Friday, 12 July 2013

Skirting and Sorting a Sheep Fleece

I understand the theory of sorting a sheep fleece.  I have read books and looked at diagrams.  I also understand the theory of gravity, but I still don't really get why it doesn't make the moon plummet to earth. Both the subtle curvature of space/time and differentiation of one part of a fleece from another require considerable study.  On the fleece front, these are the basic 'apple falling' ideas.  Locks from the centre line (spine) tend to be longer and more weathered, coarser further back. The locks round the edges, which were on the legs and tail and belly, tend to be short and grubby.  The best quality wool feels softer and just looks better. 

Above is my latest acquisition, a Lleyn hogg.  On the left, the coarse wool from the rump, on the right, a softer, finer section.

Skirting means pulling the most matted and short locks from round the edges. Experienced spinners might then discard another third, dividing the remaining wool according to its quality and thus suitability for for different purposes. Considering all the time invested in the preparation and spinning of a single ball of wool, this is entirely logical.  However, I have yet to muster the mental toughness to part with much of any fleece.  Ah, the heart has its reasons.  Newton ended up a lonely old sod. 

I spun my first two fleeces into uneven, thick wool, with immense enthusiasm, but no patience or skill to do more than grab the nearest locks to card.  The Lleyn has been properly shaken then picked over, to get the grass out.  Second cuts are clumps of loose wool a few millimetres long.  They result from the shearer running the clippers back over part of the sheep in a second pass, to cut closer.  These are no good for spinning and have also been shaken or picked off.  I even brutally abandoned some skirted wool on the compost heap, before putting the fleece in the suint vat.  It is rinsing presently and should give me a fairly clean, tidy bundle to store away for winter.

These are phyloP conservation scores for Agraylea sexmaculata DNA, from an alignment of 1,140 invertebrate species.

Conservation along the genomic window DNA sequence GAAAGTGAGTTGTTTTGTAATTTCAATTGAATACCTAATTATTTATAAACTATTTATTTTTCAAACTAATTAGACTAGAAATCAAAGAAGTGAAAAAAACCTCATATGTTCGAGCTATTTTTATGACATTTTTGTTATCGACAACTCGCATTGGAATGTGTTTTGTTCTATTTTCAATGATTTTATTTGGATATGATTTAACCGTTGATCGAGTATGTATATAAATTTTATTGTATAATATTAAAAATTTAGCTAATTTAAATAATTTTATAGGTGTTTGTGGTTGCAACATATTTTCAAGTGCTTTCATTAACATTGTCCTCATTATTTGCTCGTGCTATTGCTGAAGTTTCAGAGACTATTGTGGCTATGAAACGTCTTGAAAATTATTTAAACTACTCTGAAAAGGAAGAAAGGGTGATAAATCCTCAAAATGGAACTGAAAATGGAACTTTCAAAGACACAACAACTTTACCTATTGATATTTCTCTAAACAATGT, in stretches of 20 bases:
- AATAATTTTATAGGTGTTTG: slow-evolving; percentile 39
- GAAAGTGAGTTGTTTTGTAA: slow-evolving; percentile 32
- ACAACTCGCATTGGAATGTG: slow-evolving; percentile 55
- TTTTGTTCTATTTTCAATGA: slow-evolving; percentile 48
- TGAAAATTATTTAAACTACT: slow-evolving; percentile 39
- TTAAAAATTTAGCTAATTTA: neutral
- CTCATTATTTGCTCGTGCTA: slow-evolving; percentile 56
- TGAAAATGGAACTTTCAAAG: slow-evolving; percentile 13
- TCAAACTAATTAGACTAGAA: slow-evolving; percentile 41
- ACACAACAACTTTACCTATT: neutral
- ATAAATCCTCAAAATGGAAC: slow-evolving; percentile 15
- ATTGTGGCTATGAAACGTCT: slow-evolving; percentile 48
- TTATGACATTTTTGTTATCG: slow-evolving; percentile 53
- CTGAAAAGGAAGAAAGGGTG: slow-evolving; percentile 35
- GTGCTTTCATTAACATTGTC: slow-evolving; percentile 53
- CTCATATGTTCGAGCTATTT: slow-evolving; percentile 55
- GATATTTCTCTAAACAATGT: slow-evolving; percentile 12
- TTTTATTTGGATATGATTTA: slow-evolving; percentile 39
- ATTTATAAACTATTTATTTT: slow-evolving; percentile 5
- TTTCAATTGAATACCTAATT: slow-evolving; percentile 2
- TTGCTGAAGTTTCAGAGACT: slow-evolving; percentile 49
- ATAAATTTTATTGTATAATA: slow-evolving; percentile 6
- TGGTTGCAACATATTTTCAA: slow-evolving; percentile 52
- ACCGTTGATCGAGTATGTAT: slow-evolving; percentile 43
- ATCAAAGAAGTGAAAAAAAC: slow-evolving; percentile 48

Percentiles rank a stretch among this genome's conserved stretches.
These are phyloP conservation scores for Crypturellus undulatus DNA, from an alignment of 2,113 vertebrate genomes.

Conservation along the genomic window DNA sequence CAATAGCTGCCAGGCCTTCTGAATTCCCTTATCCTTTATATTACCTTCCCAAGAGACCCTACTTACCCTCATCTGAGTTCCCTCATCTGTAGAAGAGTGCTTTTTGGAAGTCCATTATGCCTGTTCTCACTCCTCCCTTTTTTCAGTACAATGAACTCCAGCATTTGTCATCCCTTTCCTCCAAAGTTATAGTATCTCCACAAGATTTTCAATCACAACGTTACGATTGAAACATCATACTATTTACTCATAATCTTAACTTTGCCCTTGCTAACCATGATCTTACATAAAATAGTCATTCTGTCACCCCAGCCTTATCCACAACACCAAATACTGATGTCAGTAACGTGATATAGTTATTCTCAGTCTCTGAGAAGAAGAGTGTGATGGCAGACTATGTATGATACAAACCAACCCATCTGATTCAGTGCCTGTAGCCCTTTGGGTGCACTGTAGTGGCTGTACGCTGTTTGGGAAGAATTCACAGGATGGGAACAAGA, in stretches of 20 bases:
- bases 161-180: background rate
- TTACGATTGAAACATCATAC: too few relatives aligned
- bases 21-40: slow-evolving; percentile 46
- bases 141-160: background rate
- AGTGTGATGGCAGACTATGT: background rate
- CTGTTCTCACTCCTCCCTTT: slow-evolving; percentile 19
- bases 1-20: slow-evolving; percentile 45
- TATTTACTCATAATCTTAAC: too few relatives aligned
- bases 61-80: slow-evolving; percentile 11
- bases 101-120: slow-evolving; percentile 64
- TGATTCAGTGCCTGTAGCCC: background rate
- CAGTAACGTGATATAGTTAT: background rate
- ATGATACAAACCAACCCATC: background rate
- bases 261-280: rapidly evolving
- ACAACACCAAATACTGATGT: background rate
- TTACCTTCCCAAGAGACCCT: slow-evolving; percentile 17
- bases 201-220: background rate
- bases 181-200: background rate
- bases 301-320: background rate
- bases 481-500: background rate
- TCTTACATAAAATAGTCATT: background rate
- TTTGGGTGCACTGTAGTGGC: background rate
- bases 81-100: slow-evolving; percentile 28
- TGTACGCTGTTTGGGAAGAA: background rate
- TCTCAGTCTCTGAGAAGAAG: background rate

My third fleece was a big Zwartbles, gorgeous chocolate brown with golden tips. Unrolled on the floor, I stared at it, groped it, pulled a bale of hay out of it, but ye Gods and little fishes, could not make out which end had been on the head or tail.  All of it seemed thick, matted and 'sprongy'.  I selected what seemed the softest bits and had a bash at carding, which was bloody hard on the wrists.  The yarn I managed to spin had me stomping off to walk the dog and kick stones.  A bit of private primal screaming into the March wind proved cathartic.  No chance of creating  that brown jumper I wanted to make for my daughter, for going to University in September.  In the end, there turned out to be so many other uses for this wool that I have become a Zwartbles fan.

My fourth fleece was in much better condition.  A lovely soft Jacob, with very little grass, no matted or felted bits, hooray, hooray, now I shall spin fine yarn, well aran rather than chunky, and make a stylish jumper. Determined to get this one right, I spent hours and hours inspecting and sorting each lock for quality and colour.  Hell on the knees, it entailed staggering upright with pins and needles in my feet several evenings in a row. Eventually I had the best wool sorted into three bags full.  Brown, white and neither, a colour called 'lilac'.  Look how beautifully I spun it (compared to previous projects).

First, I spun all the white wool and dyed it with daffodils, ready to do the pattern.  Half way through the bag of brown, I realised there was definitely not going to be enough for the main colour for a whole jumper.  When I mentioned that the sleeves would be done in variable tones of lilac, my daughter said anxiously 'It's not going to look like poo, is it Mum?'  

Evidently, the rustic look is not retro, not chic or 'sick' or even 'groovy, baby'.  Fair enough.  In the seventies, purple hotpants were my favorite clothes.  Totes amazeballs, babes.  

Who would love and use my handmade offerings, no matter what? Someone who still has a penguin I carved in school, even though the beak has fallen off.  That Jacob fleece became a birthday cardigan for my Mum.   


  1. I love this post! Really useful info and it made me smile too, thank you. Re the moon, it doesn't fall to earth because its moving forwards as well as being pulled towards earth - the result of these two is that it follows a curved path around the earth - you probably didn't need or want to know this but I couldn't resist explaining, sorry!

  2. Glad you liked the post. It may not surprise you to hear that was in the remedial maths class in school.